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I had a friend who lived in the woods for a while. On a cold night he would light a few candles.
CY: Well, candles do have flame, and do put out "a little" heat. Another writer says maybe 50 BTU per hour.

I think, perhaps, one too many conversions in the calculations somewhere. Ed's figure looks about right. In the neighborhood of 1000 BTUs/Hr for a standard oil lamp. Perhaps a bit less.
CY: I ran some numbers, and 1,000 BTU per ounce is more or less correct.
It may not be worth cleaning up the smoke and smudge.
CY: Yes, candles do put out a lot of soot. I would only use candles for emergency heat. And then as a last resort.
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A few votive candles will keep you from freezing to death. Even Tea Lights, but they don't last as long.
CY: The time in 2003 when the power was out, four days. My 11,000 BTU per hour kerosene heater did some good, but it was still painfully cold.
Lamp oil is about 45Mj/kg. or roughly 43000 BTU per Kg With a Specific Gravity of .82, 1Kg of Kero/lamp oil is .roughly a quart - so figure 43000/32 = roughly 95 BTU/hour if your calculations and mine are both close to real-world.
CY: Yes, that sounds in the ball park. Close enough.
I believe a single wick candle is roughly 50 BTU, so I suspect your consumption figure is a bit low, unless you are talking a pretty small Kero lamp (1/4" wick, more or less?)
CY: About an ounce an hour was what I got with a lamp I tried. I can't remember the wick width.
I just checked Vermont oil lamps, and they claim thair 1/2" wick lamps consume roughly 1/2 ounce per hour - so a 1" wick should burn an ounce an hour. Either my numbers for a candle are off or the heat value of wax is a lot higher than kero - which is POSSIBLE, but liquid parrafin puts out less LIGHT than kero in a wick lamp, so?????
CY: Still, it gives me a rough idea. I figured it was some heat, but not a lot. At an ounce an hour, it can't be all that much. Compared to the kerosene heater which uses a galon in 12 hours, or about 10 ounces an hour. Actually, if I figure 11 ounces an hour puts out 11,000 BTU an hour. That gives me some numbers to work with. Thanks for helping me figure out a reasonable answer.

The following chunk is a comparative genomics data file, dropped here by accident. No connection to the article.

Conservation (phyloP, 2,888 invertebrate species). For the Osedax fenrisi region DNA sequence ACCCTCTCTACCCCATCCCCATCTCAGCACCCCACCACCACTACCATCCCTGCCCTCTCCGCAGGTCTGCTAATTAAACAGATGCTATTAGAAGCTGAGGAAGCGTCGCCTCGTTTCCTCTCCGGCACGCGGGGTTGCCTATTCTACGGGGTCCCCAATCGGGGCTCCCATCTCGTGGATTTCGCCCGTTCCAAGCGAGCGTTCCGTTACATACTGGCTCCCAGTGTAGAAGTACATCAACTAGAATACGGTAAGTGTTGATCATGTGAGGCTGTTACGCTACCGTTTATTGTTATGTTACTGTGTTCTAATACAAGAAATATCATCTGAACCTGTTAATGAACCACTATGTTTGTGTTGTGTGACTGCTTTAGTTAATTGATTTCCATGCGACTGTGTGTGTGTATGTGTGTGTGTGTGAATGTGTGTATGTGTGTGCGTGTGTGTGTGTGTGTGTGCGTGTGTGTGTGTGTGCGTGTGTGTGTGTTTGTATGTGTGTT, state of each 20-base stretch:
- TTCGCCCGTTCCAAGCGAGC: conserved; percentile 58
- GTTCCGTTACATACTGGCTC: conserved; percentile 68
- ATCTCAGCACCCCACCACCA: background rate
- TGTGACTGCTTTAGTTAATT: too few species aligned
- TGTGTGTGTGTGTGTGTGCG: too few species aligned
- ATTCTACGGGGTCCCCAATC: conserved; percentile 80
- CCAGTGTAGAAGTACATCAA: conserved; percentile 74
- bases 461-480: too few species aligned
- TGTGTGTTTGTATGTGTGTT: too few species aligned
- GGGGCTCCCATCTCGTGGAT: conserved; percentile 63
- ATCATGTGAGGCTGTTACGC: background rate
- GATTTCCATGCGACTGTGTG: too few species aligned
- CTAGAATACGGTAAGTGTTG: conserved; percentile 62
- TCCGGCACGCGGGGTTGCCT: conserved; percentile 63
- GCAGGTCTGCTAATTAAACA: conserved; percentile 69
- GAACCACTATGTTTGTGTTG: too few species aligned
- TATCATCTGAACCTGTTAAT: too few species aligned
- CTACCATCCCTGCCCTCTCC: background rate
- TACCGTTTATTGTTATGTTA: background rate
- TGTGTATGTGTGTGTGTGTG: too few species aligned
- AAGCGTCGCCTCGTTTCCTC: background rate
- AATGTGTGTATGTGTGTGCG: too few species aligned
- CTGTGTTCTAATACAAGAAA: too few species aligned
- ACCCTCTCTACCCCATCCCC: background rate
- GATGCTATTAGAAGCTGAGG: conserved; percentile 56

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I didn't write this. This forum is messed up. I don't have an Aladdin lamp.
This is supposed to be a response to what was said by bad brain.
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Stormin Mormon wrote:

They will give you enough heat to warm your hands if the air isn't real cold.
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That's about what I've been finding. Some heat, but not a lot. Except for summer time, when it's too much heat.
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Christopher A. Young
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On Fri, 22 Oct 2010 22:16:03 -0400, Stormin Mormon wrote:

I use a couple to light my entertainment room in the evening. They do noticeably so keep the furnace from coming on as often. There are what i would call standard size wick lamps that I use K1 in. Back when K1 wasn't 3 bucks a gallon I heated my house in the evening with a 100K BTU heater. It could be 10F outside and the furnace set at 68F would not come on. These days it's pretty expensive to supplement the main heat source with a portable K1 heater. More so than natural gas at \$6.47 per MCF. And i was pretty serious about it too buying K1 from a local petro dealer by the 55 gallon drum. Can't afford it these days.
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I suspect before the end of the Oh Bomb Us administration. We'll all be wearing sweatters indoors like Jimmuh Kottah. We'll be driving clown cars, and wishing we could afford to both heat and eat.
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Christopher A. Young
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Stormin Mormon wrote:

The human body emits about 400 BTU/hr.
So, if you could get a couple of hotties to snuggle up to you in "sandwich mode", perhaps with an insulating wrap around the three of you, you'd not need to worry about the output of oil lamps would you? <G>
Jeff
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Jeffry Wisnia
(W1BSV + Brass Rat '57 EE)
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Hmm. That's a good idea. Now, I just need a couple more wives.
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Christopher A. Young
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On 10/23/2010 4:03 PM Stormin Mormon spake thus:

Planning on moving up to Northern Arizona, are you?
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The fashion in killing has an insouciant, flirty style this spring,
with the flaunting of well-defined muscle, wrapped in flags.
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Naah, just staying where I am. I don't have the money to buy my own fundamentalist compound.
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Christopher A. Young